There are ten thousand business books published each year and way over a hundred thousand in print. Most business books are worthless drivel, some are a good article fluffed out into a thin book, and maybe 100 out of those hundred thousand are worth reading. Out of those 100 best, only 10 might have something to say to you.
But how to find those few? Jack Covert and Todd Sattersten, two guys who sell biz books, seem to have read all of the ones in print, and they have done the world a favor by selecting the 100 best business books ever, and then packing summaries of them all into one meta-book. If all you want is their list, you can go to their website and check it out.
But their book is much better than a simple list, and their list is better than most. The two have reviewed, abstracted, and compared all the best 100 in the context of thousands of similar books, unlike say your average Amazon reviewer who may have only read one other business book in his or her life. You get context instead of content. Reading Covert and Sattersten’s summaries of these classics is often better than reading the book itself, and the review is always useful in pointing you to the few books or authors you might actually want to read in full.
In addition to including the expected gems like Good to Great, The Effective Executive, and Purple Cow, the 100 Best list also includes many lesser-known titles, some of them oldies-but-goodies, like Up the Organization, The Innovator’s Dilemma, and Flow. Not everything is new in business; the wisdom of the past is often surprisingly relevant.
Finally, this book itself is one of the best business books, and can be read alone as a pretty good education in business in its broadest sense, even if you don’t read any of the references.
A couple of caveats. One, the authors has included one of my books (Out of Control) in their list, which tickles me greatly but might have warped my perspective. Two, they sell business books (at 800CeoRead) and so their book can be seen as a sales tool. On the other hand, the authors have great incentive to sell and include only the best, and so their list is pretty persuasive. Three, in a slip of bad design each of the 100 books featured on their website does not appear with the review as found in their book, but is featured with the standard publisher verbiage; the author’s fantastic summaries and analysis are only found in their printed book. (They sell books, see?)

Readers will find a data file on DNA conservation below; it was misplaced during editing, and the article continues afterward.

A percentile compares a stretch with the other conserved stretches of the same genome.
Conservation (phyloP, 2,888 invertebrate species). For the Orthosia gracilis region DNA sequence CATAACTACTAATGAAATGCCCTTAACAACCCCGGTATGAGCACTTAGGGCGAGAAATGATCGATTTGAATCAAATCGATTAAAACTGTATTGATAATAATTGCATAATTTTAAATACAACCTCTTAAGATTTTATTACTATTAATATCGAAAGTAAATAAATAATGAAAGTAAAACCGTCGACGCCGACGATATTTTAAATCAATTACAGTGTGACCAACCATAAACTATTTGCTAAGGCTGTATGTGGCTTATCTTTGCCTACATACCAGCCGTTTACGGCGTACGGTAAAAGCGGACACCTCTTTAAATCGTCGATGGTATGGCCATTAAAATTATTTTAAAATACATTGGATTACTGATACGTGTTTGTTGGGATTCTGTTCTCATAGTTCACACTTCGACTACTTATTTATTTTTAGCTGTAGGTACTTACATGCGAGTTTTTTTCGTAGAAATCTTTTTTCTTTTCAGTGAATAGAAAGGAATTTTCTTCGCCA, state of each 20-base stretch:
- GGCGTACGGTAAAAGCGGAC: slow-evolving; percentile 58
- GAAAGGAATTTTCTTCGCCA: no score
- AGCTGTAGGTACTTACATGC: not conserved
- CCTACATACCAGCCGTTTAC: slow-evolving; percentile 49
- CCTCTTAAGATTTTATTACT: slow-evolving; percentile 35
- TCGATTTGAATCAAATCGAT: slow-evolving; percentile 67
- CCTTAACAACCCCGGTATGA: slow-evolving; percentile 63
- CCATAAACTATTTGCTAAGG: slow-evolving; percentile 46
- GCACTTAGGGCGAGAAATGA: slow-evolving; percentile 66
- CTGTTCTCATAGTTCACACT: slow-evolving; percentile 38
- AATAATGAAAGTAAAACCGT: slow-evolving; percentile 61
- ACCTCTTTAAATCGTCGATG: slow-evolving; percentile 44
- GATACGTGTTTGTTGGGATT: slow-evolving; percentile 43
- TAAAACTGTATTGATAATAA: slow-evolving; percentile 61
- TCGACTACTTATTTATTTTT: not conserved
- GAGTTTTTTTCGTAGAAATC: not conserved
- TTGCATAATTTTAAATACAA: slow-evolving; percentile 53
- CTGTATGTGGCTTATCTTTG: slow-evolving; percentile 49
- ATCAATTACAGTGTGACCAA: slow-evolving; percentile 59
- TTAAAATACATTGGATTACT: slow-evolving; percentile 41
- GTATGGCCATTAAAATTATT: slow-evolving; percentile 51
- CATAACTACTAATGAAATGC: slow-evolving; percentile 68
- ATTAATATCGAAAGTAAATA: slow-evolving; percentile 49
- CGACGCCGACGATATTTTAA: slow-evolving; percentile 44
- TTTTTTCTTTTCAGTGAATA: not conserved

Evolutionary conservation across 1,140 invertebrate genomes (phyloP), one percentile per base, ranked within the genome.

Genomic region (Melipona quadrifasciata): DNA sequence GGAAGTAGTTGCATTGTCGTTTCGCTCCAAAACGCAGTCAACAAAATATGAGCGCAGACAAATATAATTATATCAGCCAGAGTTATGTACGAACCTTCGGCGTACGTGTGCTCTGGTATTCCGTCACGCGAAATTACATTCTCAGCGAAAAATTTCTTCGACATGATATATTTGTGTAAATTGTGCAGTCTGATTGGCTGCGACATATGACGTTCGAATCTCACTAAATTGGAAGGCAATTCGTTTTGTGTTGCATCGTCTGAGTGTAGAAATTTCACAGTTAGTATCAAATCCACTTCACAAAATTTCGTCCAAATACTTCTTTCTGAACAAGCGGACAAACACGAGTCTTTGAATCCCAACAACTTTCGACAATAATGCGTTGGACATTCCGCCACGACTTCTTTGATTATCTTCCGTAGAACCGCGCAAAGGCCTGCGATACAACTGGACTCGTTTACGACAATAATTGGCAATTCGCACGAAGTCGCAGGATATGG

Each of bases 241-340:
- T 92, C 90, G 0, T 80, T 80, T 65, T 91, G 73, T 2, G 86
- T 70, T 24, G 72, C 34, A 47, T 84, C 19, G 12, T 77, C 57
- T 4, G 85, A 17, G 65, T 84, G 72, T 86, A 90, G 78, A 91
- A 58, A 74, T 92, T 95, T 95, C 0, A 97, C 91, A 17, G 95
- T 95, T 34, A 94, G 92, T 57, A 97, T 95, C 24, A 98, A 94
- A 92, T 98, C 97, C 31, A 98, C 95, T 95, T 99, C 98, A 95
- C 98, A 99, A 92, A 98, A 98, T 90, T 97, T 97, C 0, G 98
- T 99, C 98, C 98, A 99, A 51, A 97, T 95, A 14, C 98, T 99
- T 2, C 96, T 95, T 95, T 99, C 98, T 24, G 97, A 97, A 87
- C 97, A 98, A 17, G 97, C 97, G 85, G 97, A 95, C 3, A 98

All in all, this is a great business resource at a modest price. If you took their list and read all 100 books you’d get a better MBA than any university would give you, at a fraction of the cost.
New ideas and opportunities, evaluated on the ability to serve existing customers and earn the necessary margins to support the company, are called sustaining innovations and are always successful ventures for existing (and dominant) firms.
But sometimes, innovation creates a new technology or reveals a new way to organize a firm’s resources. This disruptive innovation does not offer the performance needed in the existing market, and entrant companies are forced to find a new set of customers who value innovation on a different set of metrics than those of the traditional market. Existing companies disregard the disruptive innovation because of its lower margins, and the newcomers find a small beachhead outside the existing market, using that market space to develop further. As the performance of disruptive innovations outpaces the sustaining innovations, entrants move into established markets and their lower cost structure forces incumbents further up-market, forfeiting existing profitable markets.
-from the summary of Clayton M. Christensen’s The Innovator’s Dilemma
Researchers at Marquette University studied over two thousand companies and found that 94 percent of “hyper-growth” companies were started by two or more people. Individual owners made up only 6 percent of the hypergrowth segment and almost one-half of the slow-growth companies.
Despite the evidence that a partnership can lead to success, the thought of taking on a partner makes most budding entrepreneurs cringe.
-sfrom the summary of David Gage’s The Partnership Charter
In the past, access to water or other natural resources determined the economic potential of a region. But Florida believes that the Creative Class is the new resource for economic growth. When choosing where to live, the Creative Class looks for “thick labor markets” that allow for easy horizontal moves from one company to another. Some choose cities with easy access to outdoor recreation, allowing daily engagement to match unpredictable work schedules. As a result of Florida’s conclusions and with the publication of The Rise of the Creative Class, regional economic development has been turned on its ear. Spending by state and city governments to attract corporations or finance professional sports arenas was proved useless by Florida’s research. Instead, his 3T’s–technology, talent, and tolerance–are the new blueprint many areas are using to grow creative capital.
-from the summary of Richard Florida’s The Rise of the Creative Class
Titles Are Handy Tools: There is a trade-off here. In one way, titles are a form of psychic compensation, and if too many titles are distributed, the currency is depreciated. But a title is also a tool. If our salesman is a vice president and yours is a sales rep, and both are in a waiting room, guess who goes in first and gets the most attention…If you find you can’t get applicants for menial jobs, maybe your titles are obsolete. A restaurant cured a chronic busboy shortage by changing the title to ‘logistics engineer.’
-from Robert Townsend’s Up the Organization